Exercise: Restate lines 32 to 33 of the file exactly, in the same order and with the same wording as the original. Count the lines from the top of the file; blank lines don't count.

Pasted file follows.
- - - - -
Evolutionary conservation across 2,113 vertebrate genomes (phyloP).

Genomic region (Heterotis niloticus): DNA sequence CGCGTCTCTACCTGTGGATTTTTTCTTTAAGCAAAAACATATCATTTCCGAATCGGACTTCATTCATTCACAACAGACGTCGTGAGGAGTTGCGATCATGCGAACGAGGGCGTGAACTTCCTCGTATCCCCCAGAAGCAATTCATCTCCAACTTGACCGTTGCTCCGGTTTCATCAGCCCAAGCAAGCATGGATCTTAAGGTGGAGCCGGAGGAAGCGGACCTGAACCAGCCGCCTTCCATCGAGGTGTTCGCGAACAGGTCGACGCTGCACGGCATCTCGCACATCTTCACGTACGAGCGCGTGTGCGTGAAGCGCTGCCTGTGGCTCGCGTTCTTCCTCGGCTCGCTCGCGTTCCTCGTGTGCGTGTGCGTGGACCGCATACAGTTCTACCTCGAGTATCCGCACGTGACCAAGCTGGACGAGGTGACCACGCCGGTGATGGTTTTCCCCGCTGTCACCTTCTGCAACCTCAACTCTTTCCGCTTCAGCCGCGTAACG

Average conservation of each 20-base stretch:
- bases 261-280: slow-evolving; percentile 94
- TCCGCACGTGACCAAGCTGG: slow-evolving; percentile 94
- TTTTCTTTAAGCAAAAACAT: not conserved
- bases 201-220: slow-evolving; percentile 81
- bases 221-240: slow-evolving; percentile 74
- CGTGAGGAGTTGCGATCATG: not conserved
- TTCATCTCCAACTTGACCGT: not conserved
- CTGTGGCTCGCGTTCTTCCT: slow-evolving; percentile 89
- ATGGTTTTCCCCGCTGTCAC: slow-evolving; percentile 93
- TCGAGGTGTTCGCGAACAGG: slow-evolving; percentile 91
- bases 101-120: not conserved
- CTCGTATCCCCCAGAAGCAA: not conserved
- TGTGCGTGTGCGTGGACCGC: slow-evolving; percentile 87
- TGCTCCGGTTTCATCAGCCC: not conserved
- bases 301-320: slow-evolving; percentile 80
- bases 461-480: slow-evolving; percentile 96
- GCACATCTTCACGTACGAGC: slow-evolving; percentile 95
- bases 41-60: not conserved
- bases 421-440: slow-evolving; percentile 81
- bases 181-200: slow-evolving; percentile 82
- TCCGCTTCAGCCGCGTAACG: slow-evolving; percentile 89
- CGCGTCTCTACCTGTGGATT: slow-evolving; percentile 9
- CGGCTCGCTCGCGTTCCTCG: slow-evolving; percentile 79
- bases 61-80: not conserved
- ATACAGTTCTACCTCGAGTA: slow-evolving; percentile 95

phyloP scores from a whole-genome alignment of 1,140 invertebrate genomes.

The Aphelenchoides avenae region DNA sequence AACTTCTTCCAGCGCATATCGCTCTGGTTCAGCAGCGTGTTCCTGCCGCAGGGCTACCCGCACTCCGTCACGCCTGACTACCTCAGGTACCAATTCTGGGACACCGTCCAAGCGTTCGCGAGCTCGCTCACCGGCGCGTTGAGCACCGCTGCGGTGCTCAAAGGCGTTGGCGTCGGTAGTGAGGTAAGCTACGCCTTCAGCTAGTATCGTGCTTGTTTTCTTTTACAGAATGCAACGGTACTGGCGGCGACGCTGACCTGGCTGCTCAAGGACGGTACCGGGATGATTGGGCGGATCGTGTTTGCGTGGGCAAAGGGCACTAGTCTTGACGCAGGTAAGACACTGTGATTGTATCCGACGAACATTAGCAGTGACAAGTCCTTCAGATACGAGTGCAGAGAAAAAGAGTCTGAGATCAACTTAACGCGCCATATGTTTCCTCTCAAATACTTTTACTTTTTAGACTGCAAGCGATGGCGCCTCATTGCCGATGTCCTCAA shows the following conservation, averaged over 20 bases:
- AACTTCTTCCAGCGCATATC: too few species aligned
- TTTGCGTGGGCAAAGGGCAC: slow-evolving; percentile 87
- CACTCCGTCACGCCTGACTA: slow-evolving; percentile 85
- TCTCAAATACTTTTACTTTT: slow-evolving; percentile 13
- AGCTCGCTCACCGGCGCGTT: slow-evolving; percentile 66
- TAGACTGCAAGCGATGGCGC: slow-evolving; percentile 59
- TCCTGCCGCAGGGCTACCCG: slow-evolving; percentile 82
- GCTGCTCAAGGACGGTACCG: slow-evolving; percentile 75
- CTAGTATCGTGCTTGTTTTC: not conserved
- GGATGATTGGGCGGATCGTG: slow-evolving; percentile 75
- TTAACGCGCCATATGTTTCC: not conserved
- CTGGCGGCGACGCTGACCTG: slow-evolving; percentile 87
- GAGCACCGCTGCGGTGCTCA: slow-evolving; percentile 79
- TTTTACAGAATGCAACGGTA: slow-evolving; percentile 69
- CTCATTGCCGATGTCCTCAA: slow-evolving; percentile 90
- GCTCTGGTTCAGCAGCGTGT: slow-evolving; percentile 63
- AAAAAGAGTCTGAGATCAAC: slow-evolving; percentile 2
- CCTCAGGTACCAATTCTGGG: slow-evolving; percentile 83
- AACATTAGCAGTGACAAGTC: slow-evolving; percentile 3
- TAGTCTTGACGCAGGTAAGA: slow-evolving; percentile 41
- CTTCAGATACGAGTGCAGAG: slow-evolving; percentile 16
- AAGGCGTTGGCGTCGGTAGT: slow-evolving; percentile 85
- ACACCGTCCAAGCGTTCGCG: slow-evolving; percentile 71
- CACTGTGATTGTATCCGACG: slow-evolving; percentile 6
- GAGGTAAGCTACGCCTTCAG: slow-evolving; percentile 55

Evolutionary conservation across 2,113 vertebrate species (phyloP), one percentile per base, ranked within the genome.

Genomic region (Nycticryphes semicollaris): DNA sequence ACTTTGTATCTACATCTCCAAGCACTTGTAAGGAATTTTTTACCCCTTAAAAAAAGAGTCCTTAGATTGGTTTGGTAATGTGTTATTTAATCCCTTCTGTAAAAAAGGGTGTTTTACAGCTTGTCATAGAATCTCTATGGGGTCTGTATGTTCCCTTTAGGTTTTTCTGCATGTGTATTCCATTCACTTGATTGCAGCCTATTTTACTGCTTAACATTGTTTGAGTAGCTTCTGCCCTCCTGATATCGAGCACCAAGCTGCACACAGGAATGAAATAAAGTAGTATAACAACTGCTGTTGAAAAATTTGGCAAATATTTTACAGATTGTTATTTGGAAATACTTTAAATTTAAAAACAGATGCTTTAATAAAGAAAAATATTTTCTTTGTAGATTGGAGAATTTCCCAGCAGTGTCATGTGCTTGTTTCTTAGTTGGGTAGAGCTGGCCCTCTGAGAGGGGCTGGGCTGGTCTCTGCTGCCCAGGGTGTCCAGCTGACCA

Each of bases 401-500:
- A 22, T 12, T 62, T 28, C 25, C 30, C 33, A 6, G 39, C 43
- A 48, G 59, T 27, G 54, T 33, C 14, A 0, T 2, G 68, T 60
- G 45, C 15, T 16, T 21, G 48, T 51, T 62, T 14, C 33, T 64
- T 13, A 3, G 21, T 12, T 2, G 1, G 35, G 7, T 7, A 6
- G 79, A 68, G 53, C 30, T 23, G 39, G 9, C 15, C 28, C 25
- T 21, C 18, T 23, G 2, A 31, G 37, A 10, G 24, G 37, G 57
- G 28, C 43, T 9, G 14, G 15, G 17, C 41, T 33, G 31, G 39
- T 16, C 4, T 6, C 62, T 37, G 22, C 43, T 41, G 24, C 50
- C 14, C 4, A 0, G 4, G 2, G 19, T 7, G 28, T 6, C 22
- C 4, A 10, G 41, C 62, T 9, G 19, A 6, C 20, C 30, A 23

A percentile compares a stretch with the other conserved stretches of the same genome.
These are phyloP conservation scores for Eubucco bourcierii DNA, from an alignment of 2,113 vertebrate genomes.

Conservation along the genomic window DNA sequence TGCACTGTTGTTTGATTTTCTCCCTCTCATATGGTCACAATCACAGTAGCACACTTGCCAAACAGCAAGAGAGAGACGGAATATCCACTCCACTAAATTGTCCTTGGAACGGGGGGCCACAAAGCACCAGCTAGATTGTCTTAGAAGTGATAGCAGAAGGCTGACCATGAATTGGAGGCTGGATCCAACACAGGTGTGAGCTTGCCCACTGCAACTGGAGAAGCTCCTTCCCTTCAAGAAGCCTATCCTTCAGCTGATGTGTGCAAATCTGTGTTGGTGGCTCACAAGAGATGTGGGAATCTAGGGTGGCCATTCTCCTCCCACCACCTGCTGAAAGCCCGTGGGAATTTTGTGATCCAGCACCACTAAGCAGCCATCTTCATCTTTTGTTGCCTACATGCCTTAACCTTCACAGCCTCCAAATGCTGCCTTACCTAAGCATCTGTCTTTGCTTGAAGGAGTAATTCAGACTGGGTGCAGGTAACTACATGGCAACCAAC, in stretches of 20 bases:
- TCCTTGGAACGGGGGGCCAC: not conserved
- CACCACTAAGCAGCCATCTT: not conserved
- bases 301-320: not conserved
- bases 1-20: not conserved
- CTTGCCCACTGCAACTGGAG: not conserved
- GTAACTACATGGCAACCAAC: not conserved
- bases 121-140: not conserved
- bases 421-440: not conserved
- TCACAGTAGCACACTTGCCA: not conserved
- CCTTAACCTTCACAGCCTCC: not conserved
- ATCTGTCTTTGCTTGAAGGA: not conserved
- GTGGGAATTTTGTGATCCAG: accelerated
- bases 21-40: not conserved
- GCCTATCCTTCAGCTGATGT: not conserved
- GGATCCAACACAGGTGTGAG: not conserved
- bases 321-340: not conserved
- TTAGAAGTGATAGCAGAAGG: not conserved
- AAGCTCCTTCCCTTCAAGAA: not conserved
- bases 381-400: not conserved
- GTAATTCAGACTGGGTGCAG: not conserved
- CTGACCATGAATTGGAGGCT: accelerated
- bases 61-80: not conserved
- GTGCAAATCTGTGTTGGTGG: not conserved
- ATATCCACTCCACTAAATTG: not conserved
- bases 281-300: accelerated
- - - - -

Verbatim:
- TTTGCGTGGGCAAAGGGCAC: slow-evolving; percentile 87
- CACTCCGTCACGCCTGACTA: slow-evolving; percentile 85